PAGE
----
'There was still enough to cling on to the PCL... It's looking like nine to ten months'
Jack Willis has returned to the gym this week as he continues his rehabilitation for the knee injury suffered during the Guinness Six Nations.
The flanker recently released the latest installment of his mini-documentary The Rebuild 2.0, where he said the news was “as good as we could have asked for realistically” following surgery on the multiple injuries his knee sustained.
“There was still enough to cling on to the PCL that it meant that they could repair it rather than scrape it out and reconstruct it with a hamstring graft,” the current RPA players’ player of the year said.
“It’s looking like nine to ten months which sounds like a very long time – and it is a long time – but it could have been a year, so I have taken that as a positive immediately and started ticking down the days.”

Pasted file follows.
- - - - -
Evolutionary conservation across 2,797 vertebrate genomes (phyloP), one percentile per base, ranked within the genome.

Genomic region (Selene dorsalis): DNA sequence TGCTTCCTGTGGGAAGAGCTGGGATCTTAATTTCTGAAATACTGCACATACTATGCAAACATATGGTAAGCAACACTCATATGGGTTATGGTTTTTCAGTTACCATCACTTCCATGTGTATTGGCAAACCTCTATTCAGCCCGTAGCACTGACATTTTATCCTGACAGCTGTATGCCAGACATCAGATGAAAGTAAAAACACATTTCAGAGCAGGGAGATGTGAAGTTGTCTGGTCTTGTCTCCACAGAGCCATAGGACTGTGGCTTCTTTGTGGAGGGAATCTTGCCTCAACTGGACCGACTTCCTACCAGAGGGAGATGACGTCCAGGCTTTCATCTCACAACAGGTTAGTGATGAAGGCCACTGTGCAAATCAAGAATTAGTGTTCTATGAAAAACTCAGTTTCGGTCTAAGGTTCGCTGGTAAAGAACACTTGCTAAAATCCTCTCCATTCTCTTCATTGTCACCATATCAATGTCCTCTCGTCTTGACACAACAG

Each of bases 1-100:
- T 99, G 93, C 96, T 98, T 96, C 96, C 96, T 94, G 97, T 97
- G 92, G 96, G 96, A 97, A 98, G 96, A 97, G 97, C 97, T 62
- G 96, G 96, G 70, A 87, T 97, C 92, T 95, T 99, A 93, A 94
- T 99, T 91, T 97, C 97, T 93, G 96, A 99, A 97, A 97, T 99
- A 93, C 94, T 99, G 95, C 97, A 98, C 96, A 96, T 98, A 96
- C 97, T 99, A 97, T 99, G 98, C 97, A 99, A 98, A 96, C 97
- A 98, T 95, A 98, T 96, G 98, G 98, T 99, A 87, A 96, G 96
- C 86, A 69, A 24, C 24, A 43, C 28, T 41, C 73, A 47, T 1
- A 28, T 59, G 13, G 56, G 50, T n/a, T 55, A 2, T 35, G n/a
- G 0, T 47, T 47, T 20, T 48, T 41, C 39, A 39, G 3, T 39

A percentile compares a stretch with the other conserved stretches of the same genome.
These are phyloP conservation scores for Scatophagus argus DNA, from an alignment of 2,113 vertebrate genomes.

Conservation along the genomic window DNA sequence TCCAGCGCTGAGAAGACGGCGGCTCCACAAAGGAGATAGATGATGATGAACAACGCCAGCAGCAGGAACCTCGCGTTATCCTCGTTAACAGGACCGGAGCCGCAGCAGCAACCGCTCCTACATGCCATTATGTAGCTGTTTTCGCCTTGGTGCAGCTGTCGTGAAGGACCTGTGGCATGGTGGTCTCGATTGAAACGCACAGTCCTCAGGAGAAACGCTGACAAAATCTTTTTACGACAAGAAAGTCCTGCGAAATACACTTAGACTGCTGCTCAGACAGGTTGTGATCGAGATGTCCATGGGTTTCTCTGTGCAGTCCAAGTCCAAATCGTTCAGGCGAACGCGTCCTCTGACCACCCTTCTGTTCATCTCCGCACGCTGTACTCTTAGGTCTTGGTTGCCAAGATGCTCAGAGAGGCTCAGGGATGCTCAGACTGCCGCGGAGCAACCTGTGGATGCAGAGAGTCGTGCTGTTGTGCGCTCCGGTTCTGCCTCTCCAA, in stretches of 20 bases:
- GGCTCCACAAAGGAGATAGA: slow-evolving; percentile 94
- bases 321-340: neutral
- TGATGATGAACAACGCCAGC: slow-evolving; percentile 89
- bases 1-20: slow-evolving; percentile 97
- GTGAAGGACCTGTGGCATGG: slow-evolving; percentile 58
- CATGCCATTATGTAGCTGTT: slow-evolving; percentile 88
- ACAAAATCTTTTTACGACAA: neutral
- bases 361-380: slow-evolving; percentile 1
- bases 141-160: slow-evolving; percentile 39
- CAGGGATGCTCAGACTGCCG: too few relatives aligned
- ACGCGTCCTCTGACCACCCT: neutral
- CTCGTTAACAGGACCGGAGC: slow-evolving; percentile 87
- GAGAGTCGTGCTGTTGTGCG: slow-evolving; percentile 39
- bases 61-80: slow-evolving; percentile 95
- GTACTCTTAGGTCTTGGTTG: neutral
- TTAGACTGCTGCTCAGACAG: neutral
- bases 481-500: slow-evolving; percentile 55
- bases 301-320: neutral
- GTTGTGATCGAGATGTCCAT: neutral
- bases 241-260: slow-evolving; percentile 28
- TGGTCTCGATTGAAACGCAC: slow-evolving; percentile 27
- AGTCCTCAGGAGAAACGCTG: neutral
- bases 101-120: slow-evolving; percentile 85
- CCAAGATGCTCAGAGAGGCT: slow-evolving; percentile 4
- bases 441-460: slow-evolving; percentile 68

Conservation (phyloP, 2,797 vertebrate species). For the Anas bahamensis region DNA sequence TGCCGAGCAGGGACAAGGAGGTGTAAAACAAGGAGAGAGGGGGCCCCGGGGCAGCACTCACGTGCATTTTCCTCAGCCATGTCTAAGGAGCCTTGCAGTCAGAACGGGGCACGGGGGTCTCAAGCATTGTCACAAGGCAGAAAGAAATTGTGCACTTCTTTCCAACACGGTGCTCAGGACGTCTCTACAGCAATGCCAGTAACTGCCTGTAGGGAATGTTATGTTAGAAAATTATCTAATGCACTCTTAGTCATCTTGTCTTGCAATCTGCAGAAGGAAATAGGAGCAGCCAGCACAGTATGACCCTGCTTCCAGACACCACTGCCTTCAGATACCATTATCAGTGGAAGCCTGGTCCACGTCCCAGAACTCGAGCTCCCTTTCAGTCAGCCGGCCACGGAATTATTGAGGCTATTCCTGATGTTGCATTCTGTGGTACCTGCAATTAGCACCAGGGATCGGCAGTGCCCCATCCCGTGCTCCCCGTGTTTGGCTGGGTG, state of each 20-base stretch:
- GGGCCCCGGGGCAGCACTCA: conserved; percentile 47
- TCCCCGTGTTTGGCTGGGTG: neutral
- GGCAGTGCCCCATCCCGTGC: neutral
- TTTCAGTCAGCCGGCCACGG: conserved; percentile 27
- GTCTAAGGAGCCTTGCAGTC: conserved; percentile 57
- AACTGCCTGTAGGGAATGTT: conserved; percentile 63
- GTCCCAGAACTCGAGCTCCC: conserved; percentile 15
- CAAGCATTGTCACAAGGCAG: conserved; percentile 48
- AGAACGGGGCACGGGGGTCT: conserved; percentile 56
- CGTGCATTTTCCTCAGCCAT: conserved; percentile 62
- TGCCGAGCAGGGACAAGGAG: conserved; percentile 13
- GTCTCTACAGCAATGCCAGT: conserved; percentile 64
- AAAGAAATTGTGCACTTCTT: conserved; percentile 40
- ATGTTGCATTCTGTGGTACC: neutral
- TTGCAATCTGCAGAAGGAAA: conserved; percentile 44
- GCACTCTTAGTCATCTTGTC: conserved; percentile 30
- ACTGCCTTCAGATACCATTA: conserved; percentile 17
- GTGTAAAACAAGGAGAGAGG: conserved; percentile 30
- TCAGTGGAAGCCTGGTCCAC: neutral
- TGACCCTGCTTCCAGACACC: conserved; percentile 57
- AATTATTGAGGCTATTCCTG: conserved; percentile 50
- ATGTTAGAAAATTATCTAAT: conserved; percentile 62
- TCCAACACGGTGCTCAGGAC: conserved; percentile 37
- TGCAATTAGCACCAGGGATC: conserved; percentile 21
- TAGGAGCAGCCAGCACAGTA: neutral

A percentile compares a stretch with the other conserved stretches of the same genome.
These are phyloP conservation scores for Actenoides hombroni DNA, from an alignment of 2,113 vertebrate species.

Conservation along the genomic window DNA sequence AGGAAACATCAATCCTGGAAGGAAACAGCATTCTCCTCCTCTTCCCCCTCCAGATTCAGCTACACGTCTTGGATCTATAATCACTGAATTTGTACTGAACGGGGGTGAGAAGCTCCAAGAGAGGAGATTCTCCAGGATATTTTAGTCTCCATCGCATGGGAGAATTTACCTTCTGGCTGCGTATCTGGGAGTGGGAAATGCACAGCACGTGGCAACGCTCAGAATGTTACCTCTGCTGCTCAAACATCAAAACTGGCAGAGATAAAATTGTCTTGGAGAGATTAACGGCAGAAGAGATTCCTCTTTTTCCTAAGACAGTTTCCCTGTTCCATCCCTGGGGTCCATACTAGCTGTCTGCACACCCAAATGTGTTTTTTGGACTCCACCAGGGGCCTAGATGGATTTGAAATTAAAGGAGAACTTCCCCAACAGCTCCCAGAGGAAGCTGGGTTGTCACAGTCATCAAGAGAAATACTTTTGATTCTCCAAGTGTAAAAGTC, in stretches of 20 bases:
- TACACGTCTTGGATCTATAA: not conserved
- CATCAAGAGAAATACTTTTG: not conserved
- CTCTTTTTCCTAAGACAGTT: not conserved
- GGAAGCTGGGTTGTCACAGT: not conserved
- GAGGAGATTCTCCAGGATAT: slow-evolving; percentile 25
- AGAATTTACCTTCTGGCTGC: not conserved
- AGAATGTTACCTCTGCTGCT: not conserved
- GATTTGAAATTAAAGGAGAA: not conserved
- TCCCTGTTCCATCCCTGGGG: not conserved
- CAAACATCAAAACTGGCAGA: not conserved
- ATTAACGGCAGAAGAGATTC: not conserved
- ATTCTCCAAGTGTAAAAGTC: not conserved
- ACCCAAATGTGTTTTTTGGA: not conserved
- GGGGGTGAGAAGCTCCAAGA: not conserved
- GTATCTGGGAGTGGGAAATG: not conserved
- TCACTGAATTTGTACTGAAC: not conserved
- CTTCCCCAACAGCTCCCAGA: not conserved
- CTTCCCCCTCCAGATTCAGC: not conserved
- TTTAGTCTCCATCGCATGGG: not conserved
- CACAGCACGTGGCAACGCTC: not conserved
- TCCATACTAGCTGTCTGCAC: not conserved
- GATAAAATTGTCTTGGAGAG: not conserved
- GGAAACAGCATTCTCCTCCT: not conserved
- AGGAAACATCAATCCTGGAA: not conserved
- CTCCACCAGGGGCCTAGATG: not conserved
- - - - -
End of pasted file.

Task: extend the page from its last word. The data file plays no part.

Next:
As Willis continues to step up his rehab, he shared photos on social media on Thursday of himself returning to the gym with his knee still in a brace. The 24-year-old also posted the caption “Feels good to be back in the gym, getting stuck into my rehab! Excited to see how the knee progresses over the coming weeks!”
Feels good to be back in the gym, getting stuck into my rehab! Excited to see how the knee progresses over the coming weeks! ?? pic.twitter.com/iueltxX1O5
— Jack Willis (@jackswillis7) April 8, 2021
The Wasps’ forward suffered the injury in the second round of this year’s Guinness Six Nations, when he was crocodile rolled by Italy’s Sebastian Negri only minutes after coming on as a substitute. He also managed to score a try in that time before succumbing to his injury.
The sight of Willis writhing in pain on the Twickenham turf sparked discussions over the Laws of the breakdown and also led to calls for crocodile rolls to be outlawed from the game, although they technically already should be as it causes the ‘roller’ to go off their feet at the ruck.
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